Ma comes home with a tiny little piece of haluwa wrapped in taut plastic—the kind you get at hospitals. She holds it up in the air, her fingers a jeweller's vice, and says, "See the haluwa?"
"No," I reply.
She stretches out her arm as far as it can possibly go, and as if the haluwa is in control of this operation now, it leads her straight onto the only light bulb in the room. "Now?"
"I can't see anything," I reply.
"Come closer, then."
I was sat at the far end of the room, next to the window where one could watch the dogs sleep before the corner store lights turned in for the night. My mother held the haluwa even higher and I got closer. "Can you see it now?" she asked. I shook my head. My mother pondered for a moment. "Maybe the bulb is getting old," she says and aligns the palm of her hand right next to the light bulb. My eyes followed her hand, turning slowly, wading through imaginary resistance. The tungsten hues reminded me of how our microwave needed repair. "The bulb seems fine," my mother says, her fingers scratching the light. Heat is a peculiar sensation. "Perhaps it's not the bulb. Perhaps the haluwa isn't bright enough," I say.
"Is that even possible?" my mother replies.
"I think I could see it if you put the haluwa inside the light bulb."
The lightbulb dangled from a rusty chain on the ceiling, far out of my mother's reach and certainly out of mine. I contemplated getting on her shoulders, but my mother was convinced it would not be enough. The apartment was sparse and the only chair was in the room that wasn't ours, at least not for another fourteen weeks. The room had been rented out to the only person who could possibly reach the bulb. "Space is a luxury we could do without," my mother said. The temptations of a boost to the finances were too powerful. "At least it's family," she said. The kind of distant family that exists solely to compare notes with. I was convinced he wanted to see our downfall from day one.
Ma continued to struggle with the lightbulb. "If we put the haluwa inside the bulb, you'll have to see it, right?" Offended, the electricity snapped off and everything slowed down. Without light, I took the initiative and fumbled for my phone. Heat is a peculiar sensation that can always seem to get worse, like power outages in the summer, and the phone was worth far more as a flashlight than all its pixels. My mother's haluwa-holding hand clattered with elbow and the haluwa vanished into the abyss. The light panned left and right, but the haluwa was gone. "It must be here somewhere," I said, tentatively searching for the piece with my toes. Our apartment was small. The largest room was occupied by the relative who had moved in thirty weeks and thirteen days ago. The two of us were hardly ever at home, leaving early and returning only after sundown. After the relative moved in, Ma and I spent our weekends visiting more intimate family. We were never quite sure if he ever left. That couldn't be true. He had many visitors though, guests who would bring containers full of home cooked meals for him every time. Ma always found it strange how every single offering was cooked personally and brought in plastic boxes instead of from a store. "It's a bit much, isn't it? They never come back to take the boxes," she said to me once, "And he never offers us any." Stranger still was that the relative's friends never seemed to visit twice. Everyday, someone different.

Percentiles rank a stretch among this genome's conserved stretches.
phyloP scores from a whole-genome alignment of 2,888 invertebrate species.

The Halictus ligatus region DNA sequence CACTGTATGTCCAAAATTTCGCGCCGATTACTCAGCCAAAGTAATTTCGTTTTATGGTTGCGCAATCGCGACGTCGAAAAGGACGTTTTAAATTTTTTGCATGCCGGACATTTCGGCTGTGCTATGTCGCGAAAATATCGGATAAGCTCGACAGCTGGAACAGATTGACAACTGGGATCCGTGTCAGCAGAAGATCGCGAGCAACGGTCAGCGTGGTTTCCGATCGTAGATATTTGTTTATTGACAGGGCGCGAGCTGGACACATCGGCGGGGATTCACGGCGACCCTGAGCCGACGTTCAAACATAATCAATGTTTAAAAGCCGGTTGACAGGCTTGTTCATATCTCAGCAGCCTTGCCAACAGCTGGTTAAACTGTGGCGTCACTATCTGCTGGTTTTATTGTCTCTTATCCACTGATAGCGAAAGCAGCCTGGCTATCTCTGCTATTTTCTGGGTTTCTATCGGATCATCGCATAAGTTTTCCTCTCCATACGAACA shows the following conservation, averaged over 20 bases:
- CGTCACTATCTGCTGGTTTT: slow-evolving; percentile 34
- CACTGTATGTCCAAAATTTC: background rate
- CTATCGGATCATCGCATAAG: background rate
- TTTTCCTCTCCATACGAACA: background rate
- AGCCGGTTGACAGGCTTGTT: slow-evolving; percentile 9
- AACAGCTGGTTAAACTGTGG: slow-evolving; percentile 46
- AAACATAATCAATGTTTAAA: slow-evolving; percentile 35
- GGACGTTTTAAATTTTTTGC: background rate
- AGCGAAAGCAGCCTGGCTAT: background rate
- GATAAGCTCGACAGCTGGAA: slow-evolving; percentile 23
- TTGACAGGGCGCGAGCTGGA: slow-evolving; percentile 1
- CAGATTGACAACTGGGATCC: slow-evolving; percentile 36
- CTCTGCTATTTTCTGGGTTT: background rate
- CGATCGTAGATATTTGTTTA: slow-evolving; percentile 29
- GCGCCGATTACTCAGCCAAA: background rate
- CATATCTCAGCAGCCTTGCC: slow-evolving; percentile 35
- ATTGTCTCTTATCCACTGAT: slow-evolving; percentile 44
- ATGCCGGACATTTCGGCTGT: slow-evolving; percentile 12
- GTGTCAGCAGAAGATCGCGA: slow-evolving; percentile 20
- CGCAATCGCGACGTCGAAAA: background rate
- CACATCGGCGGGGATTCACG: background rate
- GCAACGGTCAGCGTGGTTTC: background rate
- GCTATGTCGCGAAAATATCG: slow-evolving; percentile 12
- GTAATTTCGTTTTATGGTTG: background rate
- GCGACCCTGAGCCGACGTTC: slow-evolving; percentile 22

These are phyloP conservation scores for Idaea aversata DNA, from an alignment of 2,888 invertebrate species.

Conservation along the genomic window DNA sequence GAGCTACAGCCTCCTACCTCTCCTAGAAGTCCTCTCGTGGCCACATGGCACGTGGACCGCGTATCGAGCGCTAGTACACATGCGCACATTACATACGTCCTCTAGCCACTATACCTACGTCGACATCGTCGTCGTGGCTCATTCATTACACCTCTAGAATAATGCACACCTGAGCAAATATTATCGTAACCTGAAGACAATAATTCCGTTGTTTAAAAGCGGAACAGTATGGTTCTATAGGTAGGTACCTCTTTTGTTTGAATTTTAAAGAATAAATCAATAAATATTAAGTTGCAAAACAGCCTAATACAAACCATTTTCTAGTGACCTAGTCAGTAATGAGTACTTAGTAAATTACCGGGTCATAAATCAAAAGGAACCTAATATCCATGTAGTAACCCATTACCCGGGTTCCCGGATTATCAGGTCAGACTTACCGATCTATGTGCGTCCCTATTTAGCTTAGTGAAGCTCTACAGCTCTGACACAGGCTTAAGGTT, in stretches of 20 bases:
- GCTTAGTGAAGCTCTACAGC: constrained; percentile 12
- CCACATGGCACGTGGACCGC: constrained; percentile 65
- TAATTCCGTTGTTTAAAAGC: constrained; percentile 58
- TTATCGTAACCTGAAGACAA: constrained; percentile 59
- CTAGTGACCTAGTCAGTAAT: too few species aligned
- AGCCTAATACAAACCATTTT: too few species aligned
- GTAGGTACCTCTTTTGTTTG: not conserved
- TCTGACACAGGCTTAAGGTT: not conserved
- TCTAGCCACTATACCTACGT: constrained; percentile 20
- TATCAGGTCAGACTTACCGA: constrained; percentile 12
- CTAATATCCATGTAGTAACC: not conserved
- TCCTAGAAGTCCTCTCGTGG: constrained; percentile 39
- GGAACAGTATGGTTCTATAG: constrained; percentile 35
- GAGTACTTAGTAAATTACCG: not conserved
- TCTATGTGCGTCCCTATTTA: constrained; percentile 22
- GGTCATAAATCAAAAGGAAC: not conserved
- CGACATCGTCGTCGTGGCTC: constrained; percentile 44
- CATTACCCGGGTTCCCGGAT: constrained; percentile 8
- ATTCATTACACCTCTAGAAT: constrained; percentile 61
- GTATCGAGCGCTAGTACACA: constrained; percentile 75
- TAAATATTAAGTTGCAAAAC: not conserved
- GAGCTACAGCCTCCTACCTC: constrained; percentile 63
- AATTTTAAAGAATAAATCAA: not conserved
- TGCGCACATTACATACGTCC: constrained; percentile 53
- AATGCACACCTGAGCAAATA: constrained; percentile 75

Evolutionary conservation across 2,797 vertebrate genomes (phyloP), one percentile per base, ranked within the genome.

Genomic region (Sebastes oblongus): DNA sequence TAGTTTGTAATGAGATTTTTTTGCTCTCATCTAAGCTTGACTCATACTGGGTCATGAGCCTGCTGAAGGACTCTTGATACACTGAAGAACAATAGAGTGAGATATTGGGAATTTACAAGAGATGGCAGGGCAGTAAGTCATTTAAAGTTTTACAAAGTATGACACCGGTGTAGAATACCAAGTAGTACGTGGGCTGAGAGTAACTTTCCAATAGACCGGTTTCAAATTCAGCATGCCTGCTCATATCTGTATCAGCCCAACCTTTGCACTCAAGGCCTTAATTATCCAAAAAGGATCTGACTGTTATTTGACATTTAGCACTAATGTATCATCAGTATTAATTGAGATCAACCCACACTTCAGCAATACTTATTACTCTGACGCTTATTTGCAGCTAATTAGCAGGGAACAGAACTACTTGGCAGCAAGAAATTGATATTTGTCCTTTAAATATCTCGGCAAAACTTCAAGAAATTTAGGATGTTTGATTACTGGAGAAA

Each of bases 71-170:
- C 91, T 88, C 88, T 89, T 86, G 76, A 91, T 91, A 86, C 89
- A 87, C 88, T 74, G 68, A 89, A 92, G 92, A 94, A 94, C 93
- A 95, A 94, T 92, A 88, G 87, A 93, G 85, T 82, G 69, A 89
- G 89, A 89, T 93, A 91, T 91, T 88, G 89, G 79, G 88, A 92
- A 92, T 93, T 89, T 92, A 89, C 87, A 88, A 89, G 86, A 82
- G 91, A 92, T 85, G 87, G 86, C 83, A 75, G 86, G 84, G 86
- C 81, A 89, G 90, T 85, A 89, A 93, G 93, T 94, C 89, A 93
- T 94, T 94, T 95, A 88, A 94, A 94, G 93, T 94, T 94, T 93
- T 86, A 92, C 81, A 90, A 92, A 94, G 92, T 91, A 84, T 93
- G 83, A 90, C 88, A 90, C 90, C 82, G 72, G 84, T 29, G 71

The relative's presence was stronger in the dark. From inside the room, we could hear him on the tail-end of a phone call. It wouldn't be the first time Ma and I eavesdropped on his conversations. Meandering, routine dialogues beginning with formal niceties quickly strayed into salesman speak. "The best you'll find", "You won't find a better deal" and talk of numbers that only existed in movies. Cash amounts far exceeding the slim band of notes he handed to Ma every month.
We knew we didn't have much time. The relative would step out soon and neither of us wanted any part of that. The room he rented lacked windows, so he would step out whenever the fan shut off. Standing, waiting for the electricity to return in front of a window that was so close to the next building that you could reach out to touch its walls. The stale stench of sweat and decaying food wafted through the apartment. Ma could sleep through everything (and deservedly so), but the musky odour woke me up. Instinctively, I would bury myself under the blanket, hoping that out of sight for me meant out of mind for him.
On cue, the relative's doorknob started turning. I moved the rays of the flashlight onto his door, and just there, a foot in front of it, lying lazily on its side, we found the haluwa. It's plastic exterior reflecting like a star.
The relative entered stage left and in his hand he held a new prop. I couldn't make out what it was. It was blinding with star power. I want to believe Ma yelled, imploring him to wait, halt, stop, freeze, and pause. That it had been too late de facto and past the point of intervention of God or magic. As soon as his foot landed on the unsuspecting haluwa, the relative went flying, and with him, something else went flying towards Ma.
Months had passed and the relative had extended his stay with us. Ma stopped going to work because people in wheelchairs were patients in hospitals, not nurses. The money we received from the relative was the only income we had. I never saw another piece of haluwa again, but one day I came home and found Ma staring at the lightbulb. I looked up and saw a haluwa cube sat on top of the filament inside it. She smiles. I want to reach it but I know it's impossible, because the light bulb is too high and the only person who can bring it down is the relative with a bullet from his pistol.